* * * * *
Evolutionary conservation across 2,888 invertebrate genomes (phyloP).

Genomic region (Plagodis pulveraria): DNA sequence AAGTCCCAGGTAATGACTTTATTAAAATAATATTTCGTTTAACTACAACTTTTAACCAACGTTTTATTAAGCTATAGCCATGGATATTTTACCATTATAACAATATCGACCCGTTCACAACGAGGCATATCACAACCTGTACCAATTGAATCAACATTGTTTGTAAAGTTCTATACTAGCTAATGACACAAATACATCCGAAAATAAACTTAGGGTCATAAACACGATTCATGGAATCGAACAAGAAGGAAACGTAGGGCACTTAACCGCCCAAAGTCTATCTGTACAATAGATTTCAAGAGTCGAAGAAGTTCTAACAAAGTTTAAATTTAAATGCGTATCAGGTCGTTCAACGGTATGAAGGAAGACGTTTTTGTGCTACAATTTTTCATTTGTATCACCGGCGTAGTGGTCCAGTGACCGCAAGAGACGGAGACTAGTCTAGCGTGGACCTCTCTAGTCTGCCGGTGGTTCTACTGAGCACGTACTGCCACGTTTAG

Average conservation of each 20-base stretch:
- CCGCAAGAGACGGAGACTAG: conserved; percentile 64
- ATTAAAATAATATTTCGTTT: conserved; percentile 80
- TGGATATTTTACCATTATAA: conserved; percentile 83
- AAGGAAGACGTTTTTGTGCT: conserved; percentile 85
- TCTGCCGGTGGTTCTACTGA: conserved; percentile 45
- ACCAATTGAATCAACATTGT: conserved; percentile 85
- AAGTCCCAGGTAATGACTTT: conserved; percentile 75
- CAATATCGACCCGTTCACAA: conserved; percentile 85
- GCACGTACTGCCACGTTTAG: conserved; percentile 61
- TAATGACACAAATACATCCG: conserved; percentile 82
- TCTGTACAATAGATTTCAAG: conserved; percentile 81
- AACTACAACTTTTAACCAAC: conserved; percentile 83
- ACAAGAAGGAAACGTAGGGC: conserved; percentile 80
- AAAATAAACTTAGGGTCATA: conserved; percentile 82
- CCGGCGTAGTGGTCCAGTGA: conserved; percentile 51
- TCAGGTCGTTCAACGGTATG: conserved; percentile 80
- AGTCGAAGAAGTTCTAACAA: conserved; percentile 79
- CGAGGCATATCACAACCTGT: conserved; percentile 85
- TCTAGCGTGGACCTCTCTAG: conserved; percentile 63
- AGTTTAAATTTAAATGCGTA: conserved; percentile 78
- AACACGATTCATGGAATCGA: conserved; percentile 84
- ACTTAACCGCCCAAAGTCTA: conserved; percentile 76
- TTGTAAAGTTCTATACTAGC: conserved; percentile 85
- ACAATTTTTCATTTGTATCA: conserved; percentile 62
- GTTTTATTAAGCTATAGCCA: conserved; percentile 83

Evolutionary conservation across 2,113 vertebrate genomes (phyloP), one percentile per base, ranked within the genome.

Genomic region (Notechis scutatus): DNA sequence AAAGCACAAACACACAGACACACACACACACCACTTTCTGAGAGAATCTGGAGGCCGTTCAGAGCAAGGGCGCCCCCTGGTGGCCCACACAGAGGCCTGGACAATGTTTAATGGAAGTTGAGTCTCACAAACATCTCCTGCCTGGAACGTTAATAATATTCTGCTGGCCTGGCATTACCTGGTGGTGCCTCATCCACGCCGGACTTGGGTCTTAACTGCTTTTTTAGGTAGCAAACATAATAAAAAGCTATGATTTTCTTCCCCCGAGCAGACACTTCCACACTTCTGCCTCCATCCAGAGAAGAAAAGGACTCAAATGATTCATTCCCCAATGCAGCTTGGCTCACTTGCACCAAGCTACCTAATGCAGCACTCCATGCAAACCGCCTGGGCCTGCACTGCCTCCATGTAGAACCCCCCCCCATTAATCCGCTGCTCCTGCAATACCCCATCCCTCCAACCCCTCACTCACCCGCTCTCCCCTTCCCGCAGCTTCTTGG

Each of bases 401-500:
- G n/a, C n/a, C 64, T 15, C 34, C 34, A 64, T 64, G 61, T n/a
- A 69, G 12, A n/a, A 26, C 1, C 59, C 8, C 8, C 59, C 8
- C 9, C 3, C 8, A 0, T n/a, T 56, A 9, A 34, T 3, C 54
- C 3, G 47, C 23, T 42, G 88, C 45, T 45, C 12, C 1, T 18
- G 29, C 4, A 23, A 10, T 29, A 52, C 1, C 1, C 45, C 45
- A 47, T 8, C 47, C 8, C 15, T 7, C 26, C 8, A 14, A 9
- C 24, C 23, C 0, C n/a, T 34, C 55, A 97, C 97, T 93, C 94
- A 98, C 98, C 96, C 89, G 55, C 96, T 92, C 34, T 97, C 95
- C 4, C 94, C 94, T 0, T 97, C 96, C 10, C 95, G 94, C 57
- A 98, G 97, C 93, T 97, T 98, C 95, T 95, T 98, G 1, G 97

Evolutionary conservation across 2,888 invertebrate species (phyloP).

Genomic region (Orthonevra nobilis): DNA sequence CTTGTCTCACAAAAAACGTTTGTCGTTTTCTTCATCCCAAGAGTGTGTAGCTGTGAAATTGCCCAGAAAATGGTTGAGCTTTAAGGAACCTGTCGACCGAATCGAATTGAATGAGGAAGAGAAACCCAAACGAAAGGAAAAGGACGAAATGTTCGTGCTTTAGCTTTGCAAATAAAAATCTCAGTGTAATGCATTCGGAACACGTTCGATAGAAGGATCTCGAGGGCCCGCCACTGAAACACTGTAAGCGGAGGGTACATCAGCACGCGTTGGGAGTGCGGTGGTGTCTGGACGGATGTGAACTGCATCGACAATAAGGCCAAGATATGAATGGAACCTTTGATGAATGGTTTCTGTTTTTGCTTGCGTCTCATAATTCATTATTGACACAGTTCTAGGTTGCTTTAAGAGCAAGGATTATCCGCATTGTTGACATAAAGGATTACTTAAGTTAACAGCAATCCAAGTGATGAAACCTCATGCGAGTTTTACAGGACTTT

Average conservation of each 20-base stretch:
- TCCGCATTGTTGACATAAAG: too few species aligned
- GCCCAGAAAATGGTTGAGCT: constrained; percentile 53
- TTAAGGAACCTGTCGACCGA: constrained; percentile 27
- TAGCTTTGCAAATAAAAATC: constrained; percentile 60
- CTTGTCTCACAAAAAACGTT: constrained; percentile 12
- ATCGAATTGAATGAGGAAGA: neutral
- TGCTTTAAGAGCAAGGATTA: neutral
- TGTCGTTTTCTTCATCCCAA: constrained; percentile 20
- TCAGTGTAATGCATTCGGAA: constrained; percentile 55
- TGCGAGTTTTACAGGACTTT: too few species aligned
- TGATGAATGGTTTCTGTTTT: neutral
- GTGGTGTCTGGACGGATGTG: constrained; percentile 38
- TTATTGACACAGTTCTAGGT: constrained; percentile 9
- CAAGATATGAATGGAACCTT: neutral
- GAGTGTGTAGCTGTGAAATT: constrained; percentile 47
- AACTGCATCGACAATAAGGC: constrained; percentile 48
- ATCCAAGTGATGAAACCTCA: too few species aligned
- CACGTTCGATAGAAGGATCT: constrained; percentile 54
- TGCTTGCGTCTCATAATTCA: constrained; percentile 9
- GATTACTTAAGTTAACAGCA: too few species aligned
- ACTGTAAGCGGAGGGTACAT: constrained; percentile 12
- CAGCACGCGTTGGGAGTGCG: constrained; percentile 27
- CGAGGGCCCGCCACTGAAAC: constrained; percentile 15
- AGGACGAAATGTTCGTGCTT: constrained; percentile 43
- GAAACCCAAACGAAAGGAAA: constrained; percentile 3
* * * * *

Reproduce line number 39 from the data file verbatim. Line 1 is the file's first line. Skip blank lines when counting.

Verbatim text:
- A 98, C 98, C 96, C 89, G 55, C 96, T 92, C 34, T 97, C 95